The newest Texas Quarterly Housing Report from the Texas Association of Realtors (TAR) continued the good economic news for the state, reporting another jump in sales that suggests the state’s market may be returning to normal, pre-boom volumes.
“The market is starting to look like it did before the real estate boom and bust. Sales this quarter are comparable to levels in 2002 and 2003, indicating the market is returning to a more normal sales pace,” said Jim Gaines, an economist with the Real Estate Center at Texas A&M University.
For the third quarter (July through September 2011), single-family home sales in Texas were 58,019, an 18 percent increase over the same quarter in 2010. Dwight Hale, the chairman of TAR, said that even though high sales were expected, the data is nonetheless welcome.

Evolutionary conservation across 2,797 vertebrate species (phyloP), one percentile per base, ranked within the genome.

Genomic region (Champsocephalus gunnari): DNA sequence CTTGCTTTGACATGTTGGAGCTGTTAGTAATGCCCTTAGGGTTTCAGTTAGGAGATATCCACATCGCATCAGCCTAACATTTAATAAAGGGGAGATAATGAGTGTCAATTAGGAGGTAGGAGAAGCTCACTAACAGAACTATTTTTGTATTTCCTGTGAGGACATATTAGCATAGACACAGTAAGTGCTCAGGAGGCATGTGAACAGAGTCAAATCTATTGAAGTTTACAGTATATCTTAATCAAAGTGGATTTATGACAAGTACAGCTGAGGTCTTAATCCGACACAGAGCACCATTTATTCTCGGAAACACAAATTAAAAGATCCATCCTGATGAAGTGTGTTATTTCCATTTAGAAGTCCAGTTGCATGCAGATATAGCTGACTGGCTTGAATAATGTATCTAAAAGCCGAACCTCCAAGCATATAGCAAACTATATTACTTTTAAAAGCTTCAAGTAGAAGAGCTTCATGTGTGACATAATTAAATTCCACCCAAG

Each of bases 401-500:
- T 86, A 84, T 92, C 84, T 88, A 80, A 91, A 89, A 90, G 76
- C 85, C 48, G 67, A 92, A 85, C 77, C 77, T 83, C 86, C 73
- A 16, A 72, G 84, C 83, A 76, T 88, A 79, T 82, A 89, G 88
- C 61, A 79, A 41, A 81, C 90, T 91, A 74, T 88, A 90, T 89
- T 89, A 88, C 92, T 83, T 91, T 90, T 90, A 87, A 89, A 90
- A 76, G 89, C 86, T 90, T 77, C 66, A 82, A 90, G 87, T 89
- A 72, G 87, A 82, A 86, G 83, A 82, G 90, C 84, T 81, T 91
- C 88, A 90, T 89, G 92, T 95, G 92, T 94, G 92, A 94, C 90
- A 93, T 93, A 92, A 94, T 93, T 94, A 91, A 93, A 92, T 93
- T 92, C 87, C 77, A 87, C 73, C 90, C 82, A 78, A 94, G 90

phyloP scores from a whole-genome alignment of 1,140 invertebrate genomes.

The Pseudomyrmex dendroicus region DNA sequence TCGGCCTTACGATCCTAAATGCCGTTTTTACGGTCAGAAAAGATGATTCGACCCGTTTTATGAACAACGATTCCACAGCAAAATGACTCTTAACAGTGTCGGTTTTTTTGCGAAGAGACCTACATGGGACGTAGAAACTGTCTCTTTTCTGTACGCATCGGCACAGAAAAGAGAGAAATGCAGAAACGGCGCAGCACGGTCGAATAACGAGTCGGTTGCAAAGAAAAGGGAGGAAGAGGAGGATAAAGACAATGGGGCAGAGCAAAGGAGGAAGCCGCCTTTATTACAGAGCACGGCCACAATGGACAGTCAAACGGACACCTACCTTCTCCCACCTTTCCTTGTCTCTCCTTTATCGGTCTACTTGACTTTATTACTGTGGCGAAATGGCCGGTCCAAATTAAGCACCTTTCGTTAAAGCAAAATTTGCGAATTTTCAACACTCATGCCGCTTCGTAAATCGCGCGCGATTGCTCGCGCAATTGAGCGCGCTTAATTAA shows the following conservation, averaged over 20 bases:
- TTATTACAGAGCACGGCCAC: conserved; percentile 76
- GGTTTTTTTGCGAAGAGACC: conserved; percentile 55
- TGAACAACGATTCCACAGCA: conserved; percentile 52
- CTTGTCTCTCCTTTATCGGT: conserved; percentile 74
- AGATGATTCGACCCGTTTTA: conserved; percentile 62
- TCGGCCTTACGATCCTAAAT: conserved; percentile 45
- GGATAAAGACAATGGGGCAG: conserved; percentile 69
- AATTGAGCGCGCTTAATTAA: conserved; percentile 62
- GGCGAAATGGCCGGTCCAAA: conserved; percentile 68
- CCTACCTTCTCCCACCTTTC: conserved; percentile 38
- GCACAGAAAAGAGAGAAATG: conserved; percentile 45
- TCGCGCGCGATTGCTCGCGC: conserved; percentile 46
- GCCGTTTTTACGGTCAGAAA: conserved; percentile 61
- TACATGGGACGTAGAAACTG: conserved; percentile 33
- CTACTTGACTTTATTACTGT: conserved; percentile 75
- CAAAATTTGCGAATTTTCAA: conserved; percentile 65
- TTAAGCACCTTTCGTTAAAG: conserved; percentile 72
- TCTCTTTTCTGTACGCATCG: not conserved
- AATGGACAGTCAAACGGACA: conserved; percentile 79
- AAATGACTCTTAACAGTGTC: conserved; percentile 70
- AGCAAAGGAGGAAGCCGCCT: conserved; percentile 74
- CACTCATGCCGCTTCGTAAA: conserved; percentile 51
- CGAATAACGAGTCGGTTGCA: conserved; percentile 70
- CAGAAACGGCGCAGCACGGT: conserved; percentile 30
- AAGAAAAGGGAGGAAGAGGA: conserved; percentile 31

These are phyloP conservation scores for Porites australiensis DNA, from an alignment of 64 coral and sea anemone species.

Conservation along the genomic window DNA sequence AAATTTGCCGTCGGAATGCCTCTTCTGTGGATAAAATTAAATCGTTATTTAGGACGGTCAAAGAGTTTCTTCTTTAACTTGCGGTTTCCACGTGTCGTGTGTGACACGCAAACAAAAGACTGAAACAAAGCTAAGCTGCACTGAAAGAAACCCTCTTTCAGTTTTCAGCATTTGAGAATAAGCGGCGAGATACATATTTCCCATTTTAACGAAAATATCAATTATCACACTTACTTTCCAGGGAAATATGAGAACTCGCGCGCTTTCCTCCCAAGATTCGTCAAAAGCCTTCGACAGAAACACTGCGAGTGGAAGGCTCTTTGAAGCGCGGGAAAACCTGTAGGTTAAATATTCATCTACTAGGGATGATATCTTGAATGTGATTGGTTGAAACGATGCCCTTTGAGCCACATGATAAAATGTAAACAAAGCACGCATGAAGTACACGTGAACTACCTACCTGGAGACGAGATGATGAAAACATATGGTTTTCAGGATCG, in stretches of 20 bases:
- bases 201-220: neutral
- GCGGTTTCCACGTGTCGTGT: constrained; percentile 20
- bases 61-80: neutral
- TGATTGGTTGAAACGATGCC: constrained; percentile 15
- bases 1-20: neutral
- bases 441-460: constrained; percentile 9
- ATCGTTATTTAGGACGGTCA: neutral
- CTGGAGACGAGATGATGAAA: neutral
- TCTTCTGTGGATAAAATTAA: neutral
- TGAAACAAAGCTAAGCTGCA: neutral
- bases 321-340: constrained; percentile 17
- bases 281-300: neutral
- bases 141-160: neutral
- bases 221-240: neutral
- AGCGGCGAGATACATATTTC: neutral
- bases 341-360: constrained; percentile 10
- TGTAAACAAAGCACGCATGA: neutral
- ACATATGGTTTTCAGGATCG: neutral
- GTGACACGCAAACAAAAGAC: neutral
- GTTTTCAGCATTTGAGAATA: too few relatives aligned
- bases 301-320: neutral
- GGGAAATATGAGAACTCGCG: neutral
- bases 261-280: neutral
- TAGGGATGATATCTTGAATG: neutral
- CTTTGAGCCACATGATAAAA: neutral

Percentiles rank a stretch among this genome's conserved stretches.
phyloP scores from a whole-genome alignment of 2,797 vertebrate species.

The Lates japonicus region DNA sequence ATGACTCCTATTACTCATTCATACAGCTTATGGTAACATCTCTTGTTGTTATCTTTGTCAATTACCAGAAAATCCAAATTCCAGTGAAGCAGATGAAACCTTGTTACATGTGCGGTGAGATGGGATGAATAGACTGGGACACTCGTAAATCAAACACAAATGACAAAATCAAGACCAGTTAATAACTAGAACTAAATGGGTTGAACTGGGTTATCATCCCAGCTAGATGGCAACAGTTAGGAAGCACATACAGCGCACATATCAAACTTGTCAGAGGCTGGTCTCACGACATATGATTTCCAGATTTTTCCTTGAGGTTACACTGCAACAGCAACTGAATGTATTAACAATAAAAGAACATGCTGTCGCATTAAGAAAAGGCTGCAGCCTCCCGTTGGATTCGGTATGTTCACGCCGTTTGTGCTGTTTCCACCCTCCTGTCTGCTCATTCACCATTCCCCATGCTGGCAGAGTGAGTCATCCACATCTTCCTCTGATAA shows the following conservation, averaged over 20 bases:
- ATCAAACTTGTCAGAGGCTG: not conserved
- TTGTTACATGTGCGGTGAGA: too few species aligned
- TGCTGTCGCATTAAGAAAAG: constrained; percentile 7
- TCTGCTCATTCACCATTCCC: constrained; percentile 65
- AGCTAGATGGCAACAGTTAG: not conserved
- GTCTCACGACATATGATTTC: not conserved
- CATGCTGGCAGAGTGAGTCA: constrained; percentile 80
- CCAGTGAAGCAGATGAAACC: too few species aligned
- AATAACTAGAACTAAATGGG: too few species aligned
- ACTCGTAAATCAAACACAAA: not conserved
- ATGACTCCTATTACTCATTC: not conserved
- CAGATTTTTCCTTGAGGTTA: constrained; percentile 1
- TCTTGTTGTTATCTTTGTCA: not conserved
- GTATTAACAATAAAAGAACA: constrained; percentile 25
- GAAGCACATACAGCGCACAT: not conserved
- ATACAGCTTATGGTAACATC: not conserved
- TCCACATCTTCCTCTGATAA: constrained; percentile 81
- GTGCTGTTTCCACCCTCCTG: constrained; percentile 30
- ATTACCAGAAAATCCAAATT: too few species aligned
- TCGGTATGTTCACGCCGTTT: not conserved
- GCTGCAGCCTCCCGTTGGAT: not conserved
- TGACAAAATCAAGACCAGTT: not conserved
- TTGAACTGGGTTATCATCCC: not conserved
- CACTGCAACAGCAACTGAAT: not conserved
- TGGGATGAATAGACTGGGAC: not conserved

“We expected a significant jump in sales this quarter because, this time last year, sales were artificially low due to the homebuyer tax credit that pushed demand into the second quarter,” Hale said. “Overall, we are thrilled by the performance of the market this quarter and believe these results illustrate the strength of Texas’ housing economy.”
Data was a bit more mixed with prices and inventory. Though sales were up, median price remained flat at $151,800, and average price was actually down by 1 percent to $197,833.
Inventory, though, showed promise, with Texas’ 7.4 months of inventory down by 0.6 from last year. The decrease, Gaines said, suggest less distressed properties.
“Listings were down in part due to fewer distressed properties on the market as Texas’ foreclosure rates declined in recent months,” Gaines explained. “While Texas does not have the backlog of foreclosures seen in many other states, we do still have some pending. As these distressed properties hit the market, we will probably see a fluctuation in inventory in the coming months.”